Community constructs wall to protect against floods in Pishin, Balochistan province
Frigid winters and searing summers characterise the climate of Balochistan, sometimes making the area inhospitable. However, Balochistan is blessed with a unique environment for fruit production. The sight of a green patch may seem very rare but the land is very fertile. Known as the fruit basket of the country, the region is responsible for 90 percent of the grapes produced in Pakistan, 60 percent of the peaches, pomegranates and apricots and 34 percent of the apples.
- Community physical infrastructure (CPI) projects in health, education, water and sanitation, and community centers planned and implemented.
- PKR 225,000 contributed for the construction of flood wall by the community in Dilsora Village.
- UNDP aims to improve livelihoods, rehabilitate the environment and enhance social cohesion within the refugee affected and hosting communities through RAHA project.
Despite the scarcity of water, the province has been affected by regular flash floods since 2011. In 2011, flash floods triggered by rains in southwestern Pakistan affected more than 700,000 people and destroyed hundreds of thousands of acres of crops, and agricultural land. The province also witnessed flash floods in 2013 that damaged the province’s agricultural growth.
Pishin is in the north of Balochistan, bordering Afghanistan. Known as the rich green agriculture town of the northern hills, the area has a strange kind of beauty. Dry brown dirt seems to stretch across the horizon as far as eye can see. Villages in the district rely heavily on agriculture for their livelihoods, but have been coping with the aftereffects of floods since 2011.
“For outsiders, it may be very hard to believe that this area experiences flash floods, but since 2011, the area has seen a lot of devastation, it has damaged our croplands. It is very difficult for us to recover from floods every year. Further damage to these lands will completely destroy their fertility,” reported Abdul Malik from Dilsora village, Pishin.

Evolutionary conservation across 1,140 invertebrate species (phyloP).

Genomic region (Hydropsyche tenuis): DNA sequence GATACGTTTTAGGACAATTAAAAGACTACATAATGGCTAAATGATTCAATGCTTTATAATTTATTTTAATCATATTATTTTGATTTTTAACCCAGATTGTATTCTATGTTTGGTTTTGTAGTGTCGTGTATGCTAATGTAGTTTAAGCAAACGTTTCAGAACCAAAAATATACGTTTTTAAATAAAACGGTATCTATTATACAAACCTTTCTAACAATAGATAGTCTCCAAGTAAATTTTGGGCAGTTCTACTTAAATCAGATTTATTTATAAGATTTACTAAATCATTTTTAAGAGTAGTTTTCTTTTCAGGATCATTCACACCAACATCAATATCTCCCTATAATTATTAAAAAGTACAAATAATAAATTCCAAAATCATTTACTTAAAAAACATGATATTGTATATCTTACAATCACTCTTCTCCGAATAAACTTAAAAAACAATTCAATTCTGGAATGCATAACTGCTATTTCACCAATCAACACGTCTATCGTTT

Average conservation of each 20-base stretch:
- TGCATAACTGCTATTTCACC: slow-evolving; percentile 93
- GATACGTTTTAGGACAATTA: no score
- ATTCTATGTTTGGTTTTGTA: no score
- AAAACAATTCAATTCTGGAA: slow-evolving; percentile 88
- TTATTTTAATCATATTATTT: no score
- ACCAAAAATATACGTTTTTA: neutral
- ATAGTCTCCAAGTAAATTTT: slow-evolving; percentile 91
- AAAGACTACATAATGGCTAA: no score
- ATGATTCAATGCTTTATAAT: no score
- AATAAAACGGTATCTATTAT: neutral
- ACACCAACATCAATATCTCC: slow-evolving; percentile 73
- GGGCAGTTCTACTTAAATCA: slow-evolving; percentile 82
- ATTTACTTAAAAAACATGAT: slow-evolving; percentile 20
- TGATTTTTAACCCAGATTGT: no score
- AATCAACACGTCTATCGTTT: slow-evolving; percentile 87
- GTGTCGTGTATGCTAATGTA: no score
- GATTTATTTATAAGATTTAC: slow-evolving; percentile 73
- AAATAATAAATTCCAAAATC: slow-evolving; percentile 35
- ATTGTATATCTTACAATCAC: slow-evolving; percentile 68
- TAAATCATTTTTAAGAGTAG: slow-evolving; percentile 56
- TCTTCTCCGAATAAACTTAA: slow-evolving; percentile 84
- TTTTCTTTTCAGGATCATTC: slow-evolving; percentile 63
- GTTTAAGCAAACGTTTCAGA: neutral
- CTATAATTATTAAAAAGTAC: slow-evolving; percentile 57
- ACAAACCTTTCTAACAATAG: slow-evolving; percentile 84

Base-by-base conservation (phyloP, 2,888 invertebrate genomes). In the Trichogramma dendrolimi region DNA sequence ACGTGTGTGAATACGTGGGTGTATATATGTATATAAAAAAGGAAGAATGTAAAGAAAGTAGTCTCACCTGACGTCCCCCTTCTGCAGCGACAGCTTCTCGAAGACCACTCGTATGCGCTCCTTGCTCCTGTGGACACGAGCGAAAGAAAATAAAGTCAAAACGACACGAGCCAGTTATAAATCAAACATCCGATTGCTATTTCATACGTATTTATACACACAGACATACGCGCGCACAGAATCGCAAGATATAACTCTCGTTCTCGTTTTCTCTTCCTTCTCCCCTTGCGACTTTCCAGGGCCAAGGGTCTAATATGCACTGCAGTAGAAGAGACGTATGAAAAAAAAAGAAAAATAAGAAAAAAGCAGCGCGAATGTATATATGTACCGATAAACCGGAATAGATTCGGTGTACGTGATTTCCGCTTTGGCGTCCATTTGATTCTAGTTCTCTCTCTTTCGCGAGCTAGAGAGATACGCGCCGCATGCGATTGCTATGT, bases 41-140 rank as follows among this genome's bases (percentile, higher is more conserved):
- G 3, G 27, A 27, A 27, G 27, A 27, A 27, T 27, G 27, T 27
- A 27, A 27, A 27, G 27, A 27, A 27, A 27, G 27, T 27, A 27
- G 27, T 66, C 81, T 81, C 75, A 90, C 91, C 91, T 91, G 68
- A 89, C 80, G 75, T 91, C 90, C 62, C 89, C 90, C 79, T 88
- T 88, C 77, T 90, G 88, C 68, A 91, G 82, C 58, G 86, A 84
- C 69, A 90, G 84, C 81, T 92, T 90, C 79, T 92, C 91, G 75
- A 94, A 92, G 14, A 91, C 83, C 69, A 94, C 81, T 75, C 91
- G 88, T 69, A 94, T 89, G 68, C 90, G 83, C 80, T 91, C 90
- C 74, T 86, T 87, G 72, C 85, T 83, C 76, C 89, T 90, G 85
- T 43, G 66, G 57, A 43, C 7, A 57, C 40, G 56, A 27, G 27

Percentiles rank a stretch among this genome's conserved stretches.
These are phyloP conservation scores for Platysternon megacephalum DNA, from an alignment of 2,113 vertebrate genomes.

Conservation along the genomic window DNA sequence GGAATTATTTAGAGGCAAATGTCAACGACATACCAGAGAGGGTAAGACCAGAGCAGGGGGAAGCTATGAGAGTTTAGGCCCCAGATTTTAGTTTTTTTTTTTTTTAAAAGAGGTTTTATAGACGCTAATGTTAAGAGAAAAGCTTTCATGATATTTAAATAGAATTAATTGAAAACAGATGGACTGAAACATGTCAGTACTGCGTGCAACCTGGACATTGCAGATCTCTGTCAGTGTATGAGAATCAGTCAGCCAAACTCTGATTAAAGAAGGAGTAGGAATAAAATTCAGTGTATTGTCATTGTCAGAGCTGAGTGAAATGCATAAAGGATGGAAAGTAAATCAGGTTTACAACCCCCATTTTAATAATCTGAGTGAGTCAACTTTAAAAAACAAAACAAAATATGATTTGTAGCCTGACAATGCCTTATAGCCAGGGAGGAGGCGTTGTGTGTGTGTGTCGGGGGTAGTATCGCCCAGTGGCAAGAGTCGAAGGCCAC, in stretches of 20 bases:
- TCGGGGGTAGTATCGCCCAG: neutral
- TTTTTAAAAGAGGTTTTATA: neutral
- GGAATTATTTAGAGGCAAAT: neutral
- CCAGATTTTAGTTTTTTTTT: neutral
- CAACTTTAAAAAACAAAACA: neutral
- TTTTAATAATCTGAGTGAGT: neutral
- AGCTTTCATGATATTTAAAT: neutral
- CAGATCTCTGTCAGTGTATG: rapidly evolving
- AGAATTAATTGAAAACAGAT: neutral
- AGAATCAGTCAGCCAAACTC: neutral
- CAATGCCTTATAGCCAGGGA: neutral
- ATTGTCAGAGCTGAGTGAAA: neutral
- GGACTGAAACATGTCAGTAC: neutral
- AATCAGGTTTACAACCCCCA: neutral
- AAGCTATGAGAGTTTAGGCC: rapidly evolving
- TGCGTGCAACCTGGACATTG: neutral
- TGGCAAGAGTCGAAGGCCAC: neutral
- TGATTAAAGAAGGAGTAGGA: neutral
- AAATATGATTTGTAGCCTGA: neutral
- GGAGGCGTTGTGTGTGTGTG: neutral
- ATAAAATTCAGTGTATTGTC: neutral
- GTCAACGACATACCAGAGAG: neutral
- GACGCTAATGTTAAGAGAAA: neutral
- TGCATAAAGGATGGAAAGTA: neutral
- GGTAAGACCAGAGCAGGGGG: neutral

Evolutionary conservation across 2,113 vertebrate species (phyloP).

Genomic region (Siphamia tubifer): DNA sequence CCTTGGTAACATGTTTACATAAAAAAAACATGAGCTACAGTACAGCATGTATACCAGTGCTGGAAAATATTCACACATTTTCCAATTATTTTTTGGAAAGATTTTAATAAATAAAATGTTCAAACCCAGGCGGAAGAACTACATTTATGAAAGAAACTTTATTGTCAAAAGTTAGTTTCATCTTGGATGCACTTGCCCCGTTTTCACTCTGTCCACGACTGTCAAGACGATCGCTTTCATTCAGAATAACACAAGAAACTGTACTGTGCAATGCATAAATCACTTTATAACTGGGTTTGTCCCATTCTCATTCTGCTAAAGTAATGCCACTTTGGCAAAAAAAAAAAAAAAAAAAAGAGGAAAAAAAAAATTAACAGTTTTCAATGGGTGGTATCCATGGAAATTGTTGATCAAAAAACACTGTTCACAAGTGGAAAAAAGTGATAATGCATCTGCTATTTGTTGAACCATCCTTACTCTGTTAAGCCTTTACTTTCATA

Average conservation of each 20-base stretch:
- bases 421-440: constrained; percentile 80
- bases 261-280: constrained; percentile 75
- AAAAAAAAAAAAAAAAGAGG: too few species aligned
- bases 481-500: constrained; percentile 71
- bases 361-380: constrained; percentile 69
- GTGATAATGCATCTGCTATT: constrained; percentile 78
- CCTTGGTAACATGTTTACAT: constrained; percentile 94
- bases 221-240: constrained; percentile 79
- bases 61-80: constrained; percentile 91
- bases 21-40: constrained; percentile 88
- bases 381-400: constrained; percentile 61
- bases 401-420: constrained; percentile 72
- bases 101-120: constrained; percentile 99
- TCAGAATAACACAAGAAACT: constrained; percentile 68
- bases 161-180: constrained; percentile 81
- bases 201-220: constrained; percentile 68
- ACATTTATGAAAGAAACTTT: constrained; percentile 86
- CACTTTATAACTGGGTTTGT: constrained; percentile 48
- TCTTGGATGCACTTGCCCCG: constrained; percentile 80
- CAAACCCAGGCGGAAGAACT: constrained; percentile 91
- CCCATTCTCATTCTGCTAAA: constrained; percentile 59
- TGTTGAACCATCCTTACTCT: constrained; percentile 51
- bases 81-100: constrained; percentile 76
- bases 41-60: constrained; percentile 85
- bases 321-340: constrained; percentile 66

A small settlement of 380 households, Dilsora has lost acres of fertile land due to floods. The once beautiful fruit orchids have been transformed into barren lands.
“We grew all kinds of fruits here. Apples, grapes, cherries and so much more,” observed Allah Noor. “Our village was beautiful. You could see the grape orchards miles away from the main road. People would stop over here and buy fruits instead of the local markets back then. Now, the land has lost its fertility. It requires more soil and more fertilizers than it used to,” he added
Allah Noor and Abdul Malik, the leaders of Dilsora, soon formed a community organization called Bala SoorKash in an effort to save the livelihoods of the village and requested help from field staff of the Refugee Affected and Hosting Areas project (RAHA) to help construct a flood protection wall.
The community needed a protection wall and sought financial and technical support from RAHA. After a technical evaluation, a scheme worth PKR1,800,000 was approved for funding.
“We proposed a 1,400 foot protection wall, but the community has contributed PKR 225,000 to stretch the wall even further,” said Fahad, a RAHA field engineer. “Honestly speaking, there is nothing much we have done here except give them technical guidance. They have done almost everything on their own” he added
RAHA has also helped in the restoration of crops. With the financial support of UNDP and its partners, normal life is being restored in Dilsora.
“They have suffered enough. They lost most of their land already. This project has given them hope and there is a strong belief that this scheme will save their economy. Such poor people have nothing except belief and this wall has given them the belief that better years are ahead of them,” explained Imran, a RAHA social mobilizer.
“I can’t thank my community enough. These people are my family. Everyone here is a father; mother, brother, sister, son, and daughter to me. We have worked together and inshallah (if God wills it) our lands and crops will be safer. Moreover, this wall will protect almost 450 houses,” stated Abdul Malik
Allah Noor continued, “I hope we don’t see another flood next year, but God forbid, if a tragedy happens, I know that we will be ready and my family will be safe. God knows if we will survive a flood but at least we have a chance now.”